Should You Be Working Out In-Season?

Should You Be Working Out In-Season?

Now that strength training programs are commonly done for athletes in all sports these days, the challenge of what to do for training during the sports season often times must be determined.

To be honest, there is no easy answer to this.   There are a range of reasons why it is beneficial, but done incorrectly it can raise the risk of injury and exhaustion for many kids.  In fact, the continued rise in drop out rates and sports-related injuries may be in part coming from improper training during the season.

Each case is a bit different, so to help you make the best decision for your child or team, here is a list of some pros and cons for in-season workouts geared towards middle school and high school age athletes.


- Long Term Athletic Development is the goal of all workout programs, and strength training in particular works by accumulating training time so that your body has a stimulus to grow and develop.   Although you may not be able to train as often, in-season strength workouts help accumulate the training time needed to stay ahead of your competitors & maximize your growth potential

- An in-season workout can be an ideal time to target some injury prevention training using specific flexibility and stability exercises.   For baseball and softball players that may be arm care drills, for sports like soccer, basketball and lacrosse it could be knee and ankle injury prevention work.

- Research has shown that strength gains from the off-season can mostly be maintained for a month or more without training, but speed and explosive power gains disappear much sooner.   So by doing lighter weight, explosive lifting exercises an athlete can stay powerful right through playoff time without experiencing a lot of soreness.

- There's a fairly big psychological component to training properly in season if you're doing it as a team.   It's an environment where no one is competing over playing time, everyone can work together to accomplish a goal, and the mindset of going the extra mile together can be cemented as a core value of your team.  You'd be amazed at the growth of team culture that can come from a properly outlined in-season workout program.

- For individuals training away from their team, it builds the mindset of effort and determination that all top performers demonstrate.   Read the biography of just about any top performer in sports, business, academics, the arts....those who rise to the top tend to do the extra work that the average person would make excuses as to why they can't get it done.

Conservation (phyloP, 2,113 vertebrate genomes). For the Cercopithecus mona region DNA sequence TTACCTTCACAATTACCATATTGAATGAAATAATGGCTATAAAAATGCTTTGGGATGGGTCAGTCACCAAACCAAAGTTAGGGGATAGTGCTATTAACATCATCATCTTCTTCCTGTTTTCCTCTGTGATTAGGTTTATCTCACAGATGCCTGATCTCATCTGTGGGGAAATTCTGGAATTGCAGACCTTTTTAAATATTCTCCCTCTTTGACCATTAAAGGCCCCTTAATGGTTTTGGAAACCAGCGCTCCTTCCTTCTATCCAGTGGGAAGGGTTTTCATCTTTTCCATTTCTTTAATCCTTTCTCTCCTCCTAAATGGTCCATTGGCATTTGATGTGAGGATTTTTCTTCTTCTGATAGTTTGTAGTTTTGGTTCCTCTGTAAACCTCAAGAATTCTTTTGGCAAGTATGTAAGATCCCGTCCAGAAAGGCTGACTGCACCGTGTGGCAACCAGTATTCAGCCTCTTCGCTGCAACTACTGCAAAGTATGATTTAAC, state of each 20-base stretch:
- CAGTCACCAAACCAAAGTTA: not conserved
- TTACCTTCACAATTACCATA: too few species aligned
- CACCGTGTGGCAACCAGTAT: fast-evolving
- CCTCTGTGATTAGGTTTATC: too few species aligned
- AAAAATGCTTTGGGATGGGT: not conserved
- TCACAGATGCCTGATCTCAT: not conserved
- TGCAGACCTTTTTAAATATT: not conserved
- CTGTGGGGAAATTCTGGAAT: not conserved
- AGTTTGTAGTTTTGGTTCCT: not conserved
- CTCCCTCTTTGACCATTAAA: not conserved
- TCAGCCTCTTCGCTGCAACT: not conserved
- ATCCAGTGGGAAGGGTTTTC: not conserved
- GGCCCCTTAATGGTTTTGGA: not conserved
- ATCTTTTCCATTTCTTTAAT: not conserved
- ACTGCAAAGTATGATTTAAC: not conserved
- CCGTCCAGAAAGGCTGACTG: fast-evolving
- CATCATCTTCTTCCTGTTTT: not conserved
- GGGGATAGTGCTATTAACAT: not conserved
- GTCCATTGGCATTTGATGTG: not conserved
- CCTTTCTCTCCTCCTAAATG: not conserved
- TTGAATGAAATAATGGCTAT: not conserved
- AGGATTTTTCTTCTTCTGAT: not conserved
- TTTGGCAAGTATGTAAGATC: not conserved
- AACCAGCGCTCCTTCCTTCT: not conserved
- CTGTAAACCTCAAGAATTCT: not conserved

- You can teach basic movements that will allow you to ramp up your off-season workouts far quicker.

- When else are you going to do it?  For the kid who has 8 to 9 months to train in the off-season a break during the season might help.   But most kids play their sport year-round now, and will be judged at the next level by how fast, fit, injury-free and physically imposing they are.   In today's sports culture, training gives kids the upper hand at making the team at the next level and to succeed you'll have to fit it somewhere.

- During the long grind of a sports season, taking 30-45 minutes once per week to do a strength/injury prevention workout can serve to break the monotony of a regular practice schedule.  

- It also can serve as a pick up moment after a tough loss.


- The exhausted, over scheduled kid who is playing on multiple teams at once is likely just hanging on energy-wise and time-wise.   Training in a totally exhausted state has less benefit, so unless more room can be made to devote to physical development there might not be enough time in the schedule.

- If the only times you can train are right before games (24-36 hours before) an intense workout can lead to soreness and fatigue that can impair game performance.   The timing of the workouts must be properly addressed to get the benefits of training without hurting your play.

- Travel time can be pretty intensive for youth sports these days.   It's possible that your workout location is simply too far away to get to even once a week to get the benefits listed above.

- Because workout programs are in a controlled environment, they are inherently safer that actual sports events.   That being said, a poorly designed in-season program can over-work fatigued muscles and increase the likelihood of overuse injuries to the lower body and arms.


Of course there are many more reasons why an in-season training program can help you, or impair your performance.   This is meant to serve as a starting point for understanding what benefits you may be passing up by not training in-season, but also what potential risks may come of it.

Ultimately you need to determine what is best for your child, or your team, in order to best serve their long-term goals and opportunities.


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